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Herbie Mann

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The world according to flutist and composer Herbie Mann was a utopian musical paradise where jazz is made up of of Afro-Cuban, Middle-Eastern, R&B, and nearly every other kind of music. In the 1960s, he discovered Brazil's bossa-nova; in the 1970s, he even found disco rhythms in jazz. Unlike most of his contemporaries in jazz, when Mann began playing flute in 1940s he had no forefathers to learn from, no pioneers of jazz flute to idolize. He was forced to look elsewhere—both inside and outside of jazz—to develop his approach to jazz and the flute. Among numerous musical influences, Mann was particularly drawn to rhythms and melodies from South America and the Caribbean. Herbie Mann was born Herbert Jay Solomon in Brooklyn, New York, on April 16, 1930

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News: Recording

Singapore Pianist Jeremy Monteiro Teams With Jay Anderson And Lewis Nash For 'Live At No Black Tie'

Singapore Pianist Jeremy Monteiro Teams With Jay Anderson And Lewis Nash For 'Live At No Black Tie'

Pianist Jeremy Monteiro considers himself a very fortunate man. Renowned as one of the premier jazz pianists in Singapore, he is presently entering the 45th year of a career spanning concerts, education, and music administration. He has played and recorded with many of the world’s greatest jazz artists, including James Moody, Benny Golson, Michael Brecker, Bobby ...

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Article: Extended Analysis

The First Generation 1965-1974

Read "The First Generation 1965-1974" reviewed by John Kelman


What do guitarists Eric Clapton, Peter Green, Mick Taylor, Jon Mark, Harvey Mandel and Freddy Robinson, reed/woodwind multi-instrumentalists John Almond, Ray Warleigh, Alan Skidmore, Dick Heckstall-Smith, Red Holloway and Ernie Watts, bassists John McVie, Jack Bruce, Andy Fraser, Tony Reeves, Stephen Thompson and Larry Taylor, drummers Mick Fleetwood, Keef Hartley, Aynsley Dunbar, Jon Hiseman and Collin ...

394

Article: Building a Jazz Library

Chick Corea

Read "Chick Corea" reviewed by Mark Sabbatini


In memory of NEA Jazz Master Chick Corea: 1941-2021. This article was first published at All About Jazz in 2004. Pianist Chick Corea is one of the major pioneers of fusion, with his influence since the 1960s also extending to post-bop, Latin, free-form and avant-garde jazz. He is a rarity in his proficiency and ...

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Article: Album Review

Tom Keenlyside Quartet: Fortune Teller

Read "Fortune Teller" reviewed by Jack Bowers


A jazz flutist who plans to record using only a standard three-member rhythm section as back-up should best be musically astute, technically sound, love what he (or she) is doing and harbor an ample supply of clever and interesting phrases designed to suit every occasion. Even though Tom Keenlyside checks all the boxes on Fortune Teller, ...

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Article: Out and About: The Super Fans

Meet The JazzTwins, Arnold and Donald Stanley

Read "Meet The JazzTwins, Arnold and Donald Stanley" reviewed by Tessa Souter and Andrea Wolper


For our first two-for-one Super Fans column, we present the JazzTwins, Arnold Stanley and Donald Stanley, who got started pretty young (just wait till you see who played at their high school concerts). All jazz Super Fans are VIPs, but these two take things to another level. From invitations to musicians' family dinners to being the ...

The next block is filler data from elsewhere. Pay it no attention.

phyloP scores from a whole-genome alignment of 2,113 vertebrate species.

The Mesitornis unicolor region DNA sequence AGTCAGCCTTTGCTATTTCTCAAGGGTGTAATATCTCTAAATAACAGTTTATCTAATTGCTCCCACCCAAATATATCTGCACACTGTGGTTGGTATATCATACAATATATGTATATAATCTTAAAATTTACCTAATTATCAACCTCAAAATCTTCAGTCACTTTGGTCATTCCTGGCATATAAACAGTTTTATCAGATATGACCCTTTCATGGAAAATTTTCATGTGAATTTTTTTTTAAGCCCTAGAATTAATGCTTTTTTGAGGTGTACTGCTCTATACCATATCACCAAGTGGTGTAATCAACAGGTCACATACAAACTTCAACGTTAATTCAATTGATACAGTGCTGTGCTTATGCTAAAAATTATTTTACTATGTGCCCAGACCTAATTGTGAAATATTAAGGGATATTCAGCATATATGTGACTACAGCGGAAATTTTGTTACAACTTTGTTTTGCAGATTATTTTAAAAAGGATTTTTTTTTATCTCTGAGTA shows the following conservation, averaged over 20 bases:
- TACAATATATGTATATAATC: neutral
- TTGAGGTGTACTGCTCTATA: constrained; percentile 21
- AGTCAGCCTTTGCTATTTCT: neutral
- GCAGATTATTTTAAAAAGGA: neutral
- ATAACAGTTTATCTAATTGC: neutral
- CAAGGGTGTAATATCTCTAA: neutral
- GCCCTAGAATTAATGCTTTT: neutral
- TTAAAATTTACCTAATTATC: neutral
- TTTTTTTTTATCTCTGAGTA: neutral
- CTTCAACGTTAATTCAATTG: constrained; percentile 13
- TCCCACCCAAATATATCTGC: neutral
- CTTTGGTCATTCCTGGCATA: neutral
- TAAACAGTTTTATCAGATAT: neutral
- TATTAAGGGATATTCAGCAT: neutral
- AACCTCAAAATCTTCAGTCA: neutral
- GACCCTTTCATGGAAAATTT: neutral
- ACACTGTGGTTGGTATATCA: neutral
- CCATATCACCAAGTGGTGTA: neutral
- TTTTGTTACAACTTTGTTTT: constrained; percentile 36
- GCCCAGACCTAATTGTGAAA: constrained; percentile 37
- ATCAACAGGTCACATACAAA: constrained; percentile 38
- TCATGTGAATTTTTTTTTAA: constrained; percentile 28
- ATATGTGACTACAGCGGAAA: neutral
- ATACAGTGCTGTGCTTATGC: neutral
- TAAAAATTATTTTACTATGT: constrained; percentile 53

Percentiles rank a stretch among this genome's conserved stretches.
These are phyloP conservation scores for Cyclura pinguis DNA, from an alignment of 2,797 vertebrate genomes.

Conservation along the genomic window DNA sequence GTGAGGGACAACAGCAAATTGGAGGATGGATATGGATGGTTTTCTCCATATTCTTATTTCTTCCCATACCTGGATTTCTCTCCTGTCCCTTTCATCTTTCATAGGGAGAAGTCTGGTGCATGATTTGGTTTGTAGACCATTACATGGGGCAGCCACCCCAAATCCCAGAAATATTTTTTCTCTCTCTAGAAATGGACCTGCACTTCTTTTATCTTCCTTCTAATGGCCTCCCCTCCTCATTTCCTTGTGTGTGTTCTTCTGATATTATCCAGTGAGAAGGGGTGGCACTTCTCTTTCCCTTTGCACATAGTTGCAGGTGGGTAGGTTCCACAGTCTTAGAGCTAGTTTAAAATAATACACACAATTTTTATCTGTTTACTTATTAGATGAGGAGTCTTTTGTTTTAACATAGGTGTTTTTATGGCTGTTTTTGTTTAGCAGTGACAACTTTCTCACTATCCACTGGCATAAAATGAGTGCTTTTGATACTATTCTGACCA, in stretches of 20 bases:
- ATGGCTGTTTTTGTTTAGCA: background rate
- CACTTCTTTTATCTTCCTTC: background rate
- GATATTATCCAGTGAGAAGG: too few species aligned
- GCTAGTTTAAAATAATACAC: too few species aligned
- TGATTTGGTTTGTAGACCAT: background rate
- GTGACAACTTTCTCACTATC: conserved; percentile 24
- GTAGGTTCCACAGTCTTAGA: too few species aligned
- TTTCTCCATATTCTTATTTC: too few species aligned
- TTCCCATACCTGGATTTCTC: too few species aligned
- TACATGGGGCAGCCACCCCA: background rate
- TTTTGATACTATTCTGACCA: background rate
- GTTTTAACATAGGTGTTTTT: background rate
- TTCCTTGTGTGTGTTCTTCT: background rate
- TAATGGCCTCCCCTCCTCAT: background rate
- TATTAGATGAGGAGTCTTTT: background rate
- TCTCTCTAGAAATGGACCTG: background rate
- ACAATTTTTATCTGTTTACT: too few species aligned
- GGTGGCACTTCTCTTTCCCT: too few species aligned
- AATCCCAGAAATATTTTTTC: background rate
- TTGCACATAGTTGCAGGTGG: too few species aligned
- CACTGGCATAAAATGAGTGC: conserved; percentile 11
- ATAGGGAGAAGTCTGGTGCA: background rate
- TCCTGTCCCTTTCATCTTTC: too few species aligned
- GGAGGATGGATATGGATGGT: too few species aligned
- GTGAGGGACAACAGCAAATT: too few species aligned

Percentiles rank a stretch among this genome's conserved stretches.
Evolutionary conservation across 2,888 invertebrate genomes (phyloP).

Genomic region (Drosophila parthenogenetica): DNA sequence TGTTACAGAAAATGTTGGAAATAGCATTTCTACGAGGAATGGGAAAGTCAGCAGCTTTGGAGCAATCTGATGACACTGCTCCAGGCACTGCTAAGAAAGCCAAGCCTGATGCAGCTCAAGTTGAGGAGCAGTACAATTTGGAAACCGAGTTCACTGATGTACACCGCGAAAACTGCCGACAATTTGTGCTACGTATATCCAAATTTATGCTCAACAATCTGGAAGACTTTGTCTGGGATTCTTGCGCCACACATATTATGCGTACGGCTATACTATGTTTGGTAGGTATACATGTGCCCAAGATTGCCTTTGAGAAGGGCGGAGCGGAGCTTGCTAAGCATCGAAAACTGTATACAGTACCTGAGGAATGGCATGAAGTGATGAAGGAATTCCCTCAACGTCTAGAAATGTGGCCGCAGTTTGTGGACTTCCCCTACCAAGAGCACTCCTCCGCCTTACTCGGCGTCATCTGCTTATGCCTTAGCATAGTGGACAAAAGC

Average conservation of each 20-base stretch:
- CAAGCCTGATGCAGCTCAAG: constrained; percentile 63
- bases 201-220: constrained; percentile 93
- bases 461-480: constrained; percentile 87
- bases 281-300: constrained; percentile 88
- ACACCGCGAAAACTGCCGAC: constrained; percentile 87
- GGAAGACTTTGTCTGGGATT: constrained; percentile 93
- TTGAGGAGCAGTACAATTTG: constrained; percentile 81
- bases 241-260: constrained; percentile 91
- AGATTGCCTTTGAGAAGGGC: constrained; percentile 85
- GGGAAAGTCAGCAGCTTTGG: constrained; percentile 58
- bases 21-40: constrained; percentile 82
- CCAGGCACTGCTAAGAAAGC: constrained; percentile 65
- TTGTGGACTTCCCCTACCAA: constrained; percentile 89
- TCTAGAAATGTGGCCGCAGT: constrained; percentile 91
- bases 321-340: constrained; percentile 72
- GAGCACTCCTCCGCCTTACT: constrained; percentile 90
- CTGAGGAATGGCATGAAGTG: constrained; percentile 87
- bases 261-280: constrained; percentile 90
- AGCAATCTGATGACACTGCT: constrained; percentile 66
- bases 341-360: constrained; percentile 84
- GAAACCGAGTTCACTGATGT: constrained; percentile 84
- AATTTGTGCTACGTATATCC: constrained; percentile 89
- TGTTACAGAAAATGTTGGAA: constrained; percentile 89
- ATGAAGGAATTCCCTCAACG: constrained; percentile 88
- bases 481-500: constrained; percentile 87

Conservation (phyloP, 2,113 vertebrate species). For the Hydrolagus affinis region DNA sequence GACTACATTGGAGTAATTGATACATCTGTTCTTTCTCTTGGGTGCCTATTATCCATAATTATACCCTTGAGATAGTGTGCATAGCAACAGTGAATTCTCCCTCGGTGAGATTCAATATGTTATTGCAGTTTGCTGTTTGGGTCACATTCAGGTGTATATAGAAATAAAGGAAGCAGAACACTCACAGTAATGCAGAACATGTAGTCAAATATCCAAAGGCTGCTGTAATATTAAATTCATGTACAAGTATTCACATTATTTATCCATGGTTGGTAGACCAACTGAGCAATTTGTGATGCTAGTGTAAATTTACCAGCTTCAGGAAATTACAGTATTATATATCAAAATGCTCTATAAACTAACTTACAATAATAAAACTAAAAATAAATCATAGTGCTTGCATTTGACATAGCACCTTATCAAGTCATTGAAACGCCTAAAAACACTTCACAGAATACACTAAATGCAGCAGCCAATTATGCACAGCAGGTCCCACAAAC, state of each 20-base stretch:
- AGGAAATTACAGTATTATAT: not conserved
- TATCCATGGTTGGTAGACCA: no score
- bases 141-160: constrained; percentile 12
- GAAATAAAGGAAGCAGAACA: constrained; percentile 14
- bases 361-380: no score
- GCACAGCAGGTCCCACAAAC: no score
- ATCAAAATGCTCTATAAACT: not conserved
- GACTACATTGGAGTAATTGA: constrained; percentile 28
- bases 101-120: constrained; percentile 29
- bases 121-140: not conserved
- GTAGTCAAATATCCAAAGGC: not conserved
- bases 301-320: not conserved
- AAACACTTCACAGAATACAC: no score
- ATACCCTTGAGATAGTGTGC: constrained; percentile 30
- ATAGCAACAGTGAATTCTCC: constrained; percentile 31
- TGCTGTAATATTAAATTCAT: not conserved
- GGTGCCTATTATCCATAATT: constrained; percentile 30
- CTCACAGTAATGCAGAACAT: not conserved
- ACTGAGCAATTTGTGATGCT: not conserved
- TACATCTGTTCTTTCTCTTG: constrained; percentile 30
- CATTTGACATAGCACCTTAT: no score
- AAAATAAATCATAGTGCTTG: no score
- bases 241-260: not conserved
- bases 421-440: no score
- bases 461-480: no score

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Article: Building a Jazz Library

Chet Baker: An Alternative Top Ten Albums To Get Lost In

Read "Chet Baker: An Alternative Top Ten Albums To Get Lost In" reviewed by Chris May


Chet Baker was born to a farmer's daughter and a hard-drinking, weed-smoking singer and guitarist in a Western Swing band in Yale, Oklahoma in 1929. Like many Okies, the family fared badly during the Great Depression but did a little better after moving to Glendale, California in 1939. Largely self-taught as a trumpeter, Baker honed his ...

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Article: Under the Radar

The Rebel Festival

Read "The Rebel Festival" reviewed by Karl Ackermann


On the morning of July 4, 1960, there were more than a few signs of the mayhem that had taken place the night before in Newport, Rhode Island. Newport's Millionaires Row woke up to broken store windows, overturned vehicles, and storm drains clogged with garbage and beer bottles. One-hundred-eighty-two people, mostly young, New England college students ...

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Article: The Jazz Life

My Early Years With Bill Evans, Part 3

Read "My Early Years With Bill Evans, Part 3" reviewed by Chuck Israels


Bassist and composer, Chuck Israels was raised in a musical family. Paul Robeson, Pete Seeger and The Weavers were visitors to his home and the appearance of Louis Armstrong's All Stars in a concert series produced by his parents in 1948 gave Chuck his first opportunity to meet and hear jazz musicians. Chuck studied the cello ...

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Article: Radio

Another Set of Recent Listeners’ Favorites

Read "Another Set of Recent Listeners’ Favorites" reviewed by Marc Cohn


The number of the week is five (as in Show 435)! So, it's time for listener favorites from recent shows (421-430). WHYR, Mixcloud, Pacifica and All About Jazz messages, emails, and one-on-one (masked!) feedback in the grocery store are all considered. That would generate some five to six hours of material. So, we have to exercise ...


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